That means that after a year, the account isn’t going to be half as competitive.
Meanwhile, the second best easy access account for a minimum investment of just £1 is the Santander eSaver Issue 2, paying 2.75%. This rate includes a huge 12-month bonus of 2.25%, meaning your returns would plummet after the first year.
These are good deals, so don’t avoid them just because of the bonus, but do keep track of when it ends so that you can shift your money.
If you are struggling to save a large chunk each month then don’t despair. Build up your savings pot gradually by putting a little aside regularly.
Even putting away just £5 a week adds up to £260 a year - savings you wouldn’t otherwise have. If you can afford to put away £25 or more a month, then you can earn some very competitive rates of interest.
For example, the HSBC Regular Saver pays a healthy 5.00% for 12 months, as long as you pay in between £25 and £250 a month. You can’t touch your cash for one year and you can only manage this account by phone or in a branch. If you are already an HSBC Premier, Advance, Graduate Advance or Passport customer then you qualify for the preferential rate of a huge 10.00%.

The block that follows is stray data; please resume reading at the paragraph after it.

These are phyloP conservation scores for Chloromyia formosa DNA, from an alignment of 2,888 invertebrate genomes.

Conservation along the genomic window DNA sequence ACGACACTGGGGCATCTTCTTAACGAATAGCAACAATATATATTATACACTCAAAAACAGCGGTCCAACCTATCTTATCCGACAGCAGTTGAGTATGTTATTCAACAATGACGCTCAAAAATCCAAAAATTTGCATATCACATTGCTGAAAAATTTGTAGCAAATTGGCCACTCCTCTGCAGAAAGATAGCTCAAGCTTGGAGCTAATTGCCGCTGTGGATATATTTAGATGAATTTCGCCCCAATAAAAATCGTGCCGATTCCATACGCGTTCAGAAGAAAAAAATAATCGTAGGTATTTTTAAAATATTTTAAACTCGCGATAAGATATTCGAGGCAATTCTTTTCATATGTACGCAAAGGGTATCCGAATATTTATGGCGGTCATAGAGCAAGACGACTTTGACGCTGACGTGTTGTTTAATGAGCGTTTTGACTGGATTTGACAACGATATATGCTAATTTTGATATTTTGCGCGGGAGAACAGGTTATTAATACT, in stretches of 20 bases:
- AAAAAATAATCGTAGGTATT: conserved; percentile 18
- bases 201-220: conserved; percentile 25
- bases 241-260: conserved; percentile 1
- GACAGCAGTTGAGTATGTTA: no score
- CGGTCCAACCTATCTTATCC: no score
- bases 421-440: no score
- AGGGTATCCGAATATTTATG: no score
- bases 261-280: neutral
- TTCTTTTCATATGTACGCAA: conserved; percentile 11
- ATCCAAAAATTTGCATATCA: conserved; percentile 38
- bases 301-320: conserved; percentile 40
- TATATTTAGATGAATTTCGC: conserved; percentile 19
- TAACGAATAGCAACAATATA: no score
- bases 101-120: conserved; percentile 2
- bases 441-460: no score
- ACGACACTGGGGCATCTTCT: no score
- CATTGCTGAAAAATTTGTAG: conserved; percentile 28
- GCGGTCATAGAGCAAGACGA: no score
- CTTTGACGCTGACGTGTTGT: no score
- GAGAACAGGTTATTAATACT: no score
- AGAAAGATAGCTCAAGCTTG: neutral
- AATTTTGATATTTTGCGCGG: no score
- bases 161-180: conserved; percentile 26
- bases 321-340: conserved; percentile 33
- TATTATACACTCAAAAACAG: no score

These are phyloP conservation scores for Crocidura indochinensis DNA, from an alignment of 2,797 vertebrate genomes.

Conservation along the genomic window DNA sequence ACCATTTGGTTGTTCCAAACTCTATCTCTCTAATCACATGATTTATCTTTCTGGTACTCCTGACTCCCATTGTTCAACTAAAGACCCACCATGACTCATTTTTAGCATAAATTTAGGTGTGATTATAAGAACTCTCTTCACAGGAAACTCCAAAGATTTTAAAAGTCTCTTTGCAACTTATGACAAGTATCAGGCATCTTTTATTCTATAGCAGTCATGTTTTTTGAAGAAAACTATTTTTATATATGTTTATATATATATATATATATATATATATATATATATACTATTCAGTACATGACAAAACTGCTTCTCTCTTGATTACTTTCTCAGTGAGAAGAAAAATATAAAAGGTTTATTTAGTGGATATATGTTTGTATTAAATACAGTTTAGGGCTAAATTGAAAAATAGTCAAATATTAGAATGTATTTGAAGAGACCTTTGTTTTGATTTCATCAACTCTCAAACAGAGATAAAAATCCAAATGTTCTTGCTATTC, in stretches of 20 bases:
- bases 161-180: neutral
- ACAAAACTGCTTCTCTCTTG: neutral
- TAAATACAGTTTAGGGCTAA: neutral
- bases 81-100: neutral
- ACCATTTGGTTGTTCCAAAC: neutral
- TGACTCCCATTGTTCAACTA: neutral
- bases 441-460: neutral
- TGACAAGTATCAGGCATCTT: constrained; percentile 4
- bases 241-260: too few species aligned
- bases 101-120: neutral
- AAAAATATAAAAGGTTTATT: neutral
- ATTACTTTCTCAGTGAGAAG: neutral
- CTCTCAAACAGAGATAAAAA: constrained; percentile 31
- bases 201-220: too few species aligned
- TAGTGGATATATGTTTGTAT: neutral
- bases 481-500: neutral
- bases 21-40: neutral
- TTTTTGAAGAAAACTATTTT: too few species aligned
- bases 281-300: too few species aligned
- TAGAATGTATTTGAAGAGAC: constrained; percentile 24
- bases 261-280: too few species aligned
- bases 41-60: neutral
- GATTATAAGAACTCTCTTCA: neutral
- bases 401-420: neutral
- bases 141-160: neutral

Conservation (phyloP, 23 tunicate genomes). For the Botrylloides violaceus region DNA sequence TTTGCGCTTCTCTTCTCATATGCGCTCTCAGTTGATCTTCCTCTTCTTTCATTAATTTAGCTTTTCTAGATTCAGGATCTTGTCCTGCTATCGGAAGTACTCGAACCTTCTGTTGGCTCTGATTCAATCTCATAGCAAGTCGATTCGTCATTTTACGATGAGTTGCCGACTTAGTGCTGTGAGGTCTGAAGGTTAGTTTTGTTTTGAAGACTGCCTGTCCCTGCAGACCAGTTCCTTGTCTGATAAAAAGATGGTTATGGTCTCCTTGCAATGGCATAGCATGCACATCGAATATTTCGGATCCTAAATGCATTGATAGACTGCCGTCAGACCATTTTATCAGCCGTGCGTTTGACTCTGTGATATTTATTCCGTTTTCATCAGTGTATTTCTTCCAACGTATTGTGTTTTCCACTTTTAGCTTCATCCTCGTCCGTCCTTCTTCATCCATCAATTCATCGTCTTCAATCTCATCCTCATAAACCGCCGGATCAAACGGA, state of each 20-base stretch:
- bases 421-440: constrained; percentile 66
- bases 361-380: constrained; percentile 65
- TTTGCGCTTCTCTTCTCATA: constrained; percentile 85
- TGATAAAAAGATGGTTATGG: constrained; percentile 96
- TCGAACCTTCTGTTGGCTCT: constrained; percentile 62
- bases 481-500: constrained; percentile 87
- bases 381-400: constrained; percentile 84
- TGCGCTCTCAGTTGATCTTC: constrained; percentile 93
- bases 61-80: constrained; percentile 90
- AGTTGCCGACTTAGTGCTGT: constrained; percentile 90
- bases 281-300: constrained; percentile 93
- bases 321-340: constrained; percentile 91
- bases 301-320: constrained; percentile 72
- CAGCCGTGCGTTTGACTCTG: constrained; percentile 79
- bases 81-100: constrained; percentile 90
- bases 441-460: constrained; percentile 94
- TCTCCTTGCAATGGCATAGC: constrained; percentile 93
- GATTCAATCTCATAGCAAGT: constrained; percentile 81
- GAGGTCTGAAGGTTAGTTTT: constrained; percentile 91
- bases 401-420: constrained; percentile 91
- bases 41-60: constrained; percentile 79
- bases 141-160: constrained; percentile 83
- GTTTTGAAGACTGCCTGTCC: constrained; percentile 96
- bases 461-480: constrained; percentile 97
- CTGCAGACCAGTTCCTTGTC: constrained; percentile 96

Look at fixed rate accounts for high returns
Do you have a lump sum that you want to put somewhere safe for a few years and don’t mind losing access? If so, a fixed rate bond could be the right account for you.
The market-leading account just now is the five-year fix from Coventry Building Society, allowing you to lock your money away at 4.75%.
Next best is the AA 5 Year Fixed Rate Savings account, paying a base-rate busting 4.5%.
Remember, however, that when interest rates start rising again, this rate may no longer look quite so competitive.
Check the restrictions
Whichever account you go for, always read the small print and check for any restrictions.
That means you have to be sure you can pay in the monthly amount needed to qualify for a regular saver, or agree to leave your money untouched for the full term of a fixed rate bond. Even some easy access accounts limit you to four withdrawals in any one year.
If you can’t meet the account restrictions, you will disqualify yourself from the rate of interest being offered and could end up earning much lower returns.
Save in your spouse’s name
You pay tax on the returns on your savings, except for the money you squirrel away into a cash ISA.